It should be no surprise that I have been eagerly awaiting the new Avengers film. In preparation not only did I map out the Marvel Cinematic Universe (see here) but I also ranked every film released in the build-up (see here). However, if I am to be perfectly honest, part of this stemmed from a nervousness, could they stick the landing, could they create a story that would give justice to all the desperate characters they were involved, could they actually bring on Thanos? Well as you can probably tell I have seen the film now, so I can now answer those questions … sort of. Now a quick note today, there will be [SPOILERS] for several of the recently released Marvel films including Thor: Ragnarok (see review) and Black Panther (see review). As well as this, I will try to avoid most of the major spoilers until a paragraph at the end when we discuss the ending, but because of how quick the film moves this is just a general [SPOILER] warning if you have not seen the film yet.
TL;DR – “At one point a giant mech picks up a cargo ship to use as a cricket bat to take down a giant monster stomping its way through Hong Kong” you will probably know if this film is for you from that snippet alone.
Score – 4 out of 5 stars
Post-Credit Scene – There is a mid-credit scene
Back in the relatively calm year of 2013, how five years can change the world, there was this little gem of a film. It was a homage to the mecha and giant monster films of Japan and at the heart was the simple message that we should all work together. Well, it has been years since I have watched Guillermo del Toro’s monster epic, well at least his giant monster epic, and with the sequel coming out later this week, now is as good as time as ever to dive back into the world of Jaegers* and Kaijus*.
TL;DR – Exploring the interplay of power and greed, and how lives can change in an instant, also you got Aaron Sorkin walk and talks, so what’s not to like?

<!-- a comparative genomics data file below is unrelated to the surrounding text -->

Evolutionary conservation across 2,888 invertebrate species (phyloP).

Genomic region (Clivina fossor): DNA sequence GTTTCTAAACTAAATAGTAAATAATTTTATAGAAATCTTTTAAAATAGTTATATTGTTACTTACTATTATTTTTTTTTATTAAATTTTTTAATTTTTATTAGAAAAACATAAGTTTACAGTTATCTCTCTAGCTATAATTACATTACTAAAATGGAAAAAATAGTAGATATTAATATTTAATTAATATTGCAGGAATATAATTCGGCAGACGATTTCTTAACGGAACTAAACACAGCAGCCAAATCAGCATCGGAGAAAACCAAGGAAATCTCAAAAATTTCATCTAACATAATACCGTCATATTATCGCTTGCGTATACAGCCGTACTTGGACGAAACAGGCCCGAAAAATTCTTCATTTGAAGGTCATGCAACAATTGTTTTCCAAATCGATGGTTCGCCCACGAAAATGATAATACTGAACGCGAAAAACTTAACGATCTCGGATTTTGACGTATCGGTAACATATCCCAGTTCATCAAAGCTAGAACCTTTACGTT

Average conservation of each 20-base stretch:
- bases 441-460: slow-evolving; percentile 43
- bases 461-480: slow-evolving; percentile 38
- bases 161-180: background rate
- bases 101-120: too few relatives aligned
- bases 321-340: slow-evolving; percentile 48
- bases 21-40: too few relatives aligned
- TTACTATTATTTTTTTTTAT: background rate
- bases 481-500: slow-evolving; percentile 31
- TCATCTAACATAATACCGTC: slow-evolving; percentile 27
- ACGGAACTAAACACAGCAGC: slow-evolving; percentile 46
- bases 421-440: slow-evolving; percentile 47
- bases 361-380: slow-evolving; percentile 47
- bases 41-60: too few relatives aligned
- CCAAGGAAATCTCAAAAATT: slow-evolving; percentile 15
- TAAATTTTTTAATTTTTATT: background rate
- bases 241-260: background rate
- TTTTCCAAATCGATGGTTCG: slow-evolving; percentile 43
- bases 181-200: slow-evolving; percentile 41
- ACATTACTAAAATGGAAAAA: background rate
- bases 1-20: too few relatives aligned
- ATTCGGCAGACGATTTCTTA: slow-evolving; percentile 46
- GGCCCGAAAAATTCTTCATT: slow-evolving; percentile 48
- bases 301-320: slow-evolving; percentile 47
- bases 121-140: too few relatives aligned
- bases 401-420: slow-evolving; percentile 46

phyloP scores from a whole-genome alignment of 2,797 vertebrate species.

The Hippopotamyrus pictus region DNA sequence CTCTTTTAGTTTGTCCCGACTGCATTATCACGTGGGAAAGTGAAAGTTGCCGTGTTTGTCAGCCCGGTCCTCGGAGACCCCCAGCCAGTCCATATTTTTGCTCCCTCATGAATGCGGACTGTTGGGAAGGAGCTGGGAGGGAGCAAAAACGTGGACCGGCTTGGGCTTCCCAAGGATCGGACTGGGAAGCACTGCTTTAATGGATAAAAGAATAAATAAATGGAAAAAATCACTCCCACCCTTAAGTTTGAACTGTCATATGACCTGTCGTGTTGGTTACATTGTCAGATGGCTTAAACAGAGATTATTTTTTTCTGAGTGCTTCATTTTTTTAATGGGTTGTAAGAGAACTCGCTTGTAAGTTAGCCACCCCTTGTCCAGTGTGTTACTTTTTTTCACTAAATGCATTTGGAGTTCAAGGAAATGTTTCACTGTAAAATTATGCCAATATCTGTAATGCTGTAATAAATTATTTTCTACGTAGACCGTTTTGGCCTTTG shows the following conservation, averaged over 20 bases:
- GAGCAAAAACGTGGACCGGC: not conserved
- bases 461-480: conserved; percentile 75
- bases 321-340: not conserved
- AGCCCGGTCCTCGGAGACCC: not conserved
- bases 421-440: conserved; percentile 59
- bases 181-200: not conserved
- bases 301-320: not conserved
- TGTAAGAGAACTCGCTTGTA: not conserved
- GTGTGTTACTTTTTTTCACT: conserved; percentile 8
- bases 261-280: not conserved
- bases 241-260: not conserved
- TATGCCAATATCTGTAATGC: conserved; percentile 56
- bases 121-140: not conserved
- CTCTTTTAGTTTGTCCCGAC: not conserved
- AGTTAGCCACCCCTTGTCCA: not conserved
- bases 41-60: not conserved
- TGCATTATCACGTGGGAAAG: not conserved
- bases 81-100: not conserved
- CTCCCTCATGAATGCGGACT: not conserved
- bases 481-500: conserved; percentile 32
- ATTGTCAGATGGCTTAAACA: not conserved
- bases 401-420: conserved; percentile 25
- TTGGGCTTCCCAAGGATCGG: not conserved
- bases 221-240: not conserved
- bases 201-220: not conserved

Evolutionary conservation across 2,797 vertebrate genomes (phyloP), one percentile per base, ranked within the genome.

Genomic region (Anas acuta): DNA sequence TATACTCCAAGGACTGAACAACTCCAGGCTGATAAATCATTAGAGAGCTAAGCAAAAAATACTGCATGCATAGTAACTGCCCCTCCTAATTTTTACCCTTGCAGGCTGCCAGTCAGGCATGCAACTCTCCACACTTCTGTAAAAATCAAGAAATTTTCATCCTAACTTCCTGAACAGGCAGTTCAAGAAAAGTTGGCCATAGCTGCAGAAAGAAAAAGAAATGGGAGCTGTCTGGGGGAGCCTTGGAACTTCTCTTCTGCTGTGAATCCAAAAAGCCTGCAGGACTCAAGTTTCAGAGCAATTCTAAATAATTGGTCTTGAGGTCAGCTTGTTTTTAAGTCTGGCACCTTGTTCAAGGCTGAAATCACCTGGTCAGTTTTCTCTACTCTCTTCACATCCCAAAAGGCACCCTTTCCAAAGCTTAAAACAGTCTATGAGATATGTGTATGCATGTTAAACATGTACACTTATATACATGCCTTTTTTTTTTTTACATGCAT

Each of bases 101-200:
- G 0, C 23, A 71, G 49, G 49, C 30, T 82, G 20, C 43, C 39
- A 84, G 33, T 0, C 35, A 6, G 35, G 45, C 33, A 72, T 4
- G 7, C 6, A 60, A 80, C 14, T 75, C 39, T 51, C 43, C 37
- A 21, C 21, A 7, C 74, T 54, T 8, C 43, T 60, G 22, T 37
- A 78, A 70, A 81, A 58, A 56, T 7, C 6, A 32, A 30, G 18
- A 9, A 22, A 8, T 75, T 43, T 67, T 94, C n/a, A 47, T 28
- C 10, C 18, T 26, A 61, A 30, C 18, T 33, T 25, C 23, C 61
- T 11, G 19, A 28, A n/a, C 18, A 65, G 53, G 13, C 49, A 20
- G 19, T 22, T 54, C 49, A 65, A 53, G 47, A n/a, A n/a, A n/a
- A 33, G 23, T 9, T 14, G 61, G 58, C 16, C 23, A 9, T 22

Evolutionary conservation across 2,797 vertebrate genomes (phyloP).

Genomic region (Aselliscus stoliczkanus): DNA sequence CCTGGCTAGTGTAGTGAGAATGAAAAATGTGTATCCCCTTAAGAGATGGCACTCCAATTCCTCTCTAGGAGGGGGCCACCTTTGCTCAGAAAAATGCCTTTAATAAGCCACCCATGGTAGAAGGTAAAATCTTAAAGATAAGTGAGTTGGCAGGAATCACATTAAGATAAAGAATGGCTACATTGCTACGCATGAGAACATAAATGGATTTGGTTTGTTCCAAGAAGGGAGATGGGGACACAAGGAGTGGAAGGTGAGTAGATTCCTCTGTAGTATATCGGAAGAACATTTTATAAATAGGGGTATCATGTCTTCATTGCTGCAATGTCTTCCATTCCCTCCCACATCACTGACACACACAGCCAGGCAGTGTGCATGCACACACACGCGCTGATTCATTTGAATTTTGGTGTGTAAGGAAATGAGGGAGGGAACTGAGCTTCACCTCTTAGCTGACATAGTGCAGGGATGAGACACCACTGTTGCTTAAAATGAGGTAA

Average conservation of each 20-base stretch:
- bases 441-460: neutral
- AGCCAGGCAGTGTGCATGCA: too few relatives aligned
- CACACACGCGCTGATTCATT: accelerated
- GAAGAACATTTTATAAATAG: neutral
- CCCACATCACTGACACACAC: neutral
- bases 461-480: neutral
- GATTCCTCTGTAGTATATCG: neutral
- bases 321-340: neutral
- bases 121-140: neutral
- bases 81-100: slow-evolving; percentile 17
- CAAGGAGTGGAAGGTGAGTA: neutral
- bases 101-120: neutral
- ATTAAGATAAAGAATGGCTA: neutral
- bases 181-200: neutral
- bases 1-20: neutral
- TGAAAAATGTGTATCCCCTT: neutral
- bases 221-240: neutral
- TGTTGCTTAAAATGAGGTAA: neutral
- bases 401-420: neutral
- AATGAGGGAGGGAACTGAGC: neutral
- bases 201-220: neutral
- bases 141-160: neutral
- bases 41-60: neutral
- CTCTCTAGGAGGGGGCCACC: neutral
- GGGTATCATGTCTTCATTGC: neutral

Score – 3.5 out of 5 stars
Post-Credit Scene – No
Today is an interesting week because we are looking at a film that is both from a first-time director but also one of the industries long-time greats, Aaron Sorkin. So today we will see if his walk and talk dialogue works when he is the one behind the camera? Now before we start, because of the way the film is structured it is hard to talk about it at all without getting into [SPOILER] territory almost immediately, so if you have not seen the film probably be careful when proceeding.
TL;DR – A visual extravaganza, Taika Waititi with the cast and crew gave their all to this film, and it amazing to watch.
Score – 4.5 out of 5 stars
P.S. – There is a Mid and End Credit Scene
Wow, what an amazing end to a film trilogy, and one of the strongest so far for Marvel. I’ve always had a kind of indecisive feeling towards the Thor films so far. They have been a case of fantastic casting matched with just ok storylines. Now when you have Anthony Hopkins going gangbusters, then even a bad script will look good, but overall I just thought the Thor films were ok and nothing more. To be fair, I think it was a testament to the quality of Marvel’s films that while Thor might have been my least favourite Marvel films it was because they were only ok, not fantastic. However, I was honestly wondering with everyone doing their big Cinematic Universes now if superhero fatigue would set in given my relationship with the films so far, but nope this film was a riot from start to end and I highly recommend it. So today we will set the scene, and then have a look at all the factors that went into making the film work. However because of the nature of Thor Ragnarok and its story, we are going to hit spoilers much earlier than we would normally do, so to be on the safe side I am implementing a [SPOILER] warning from this point onwards.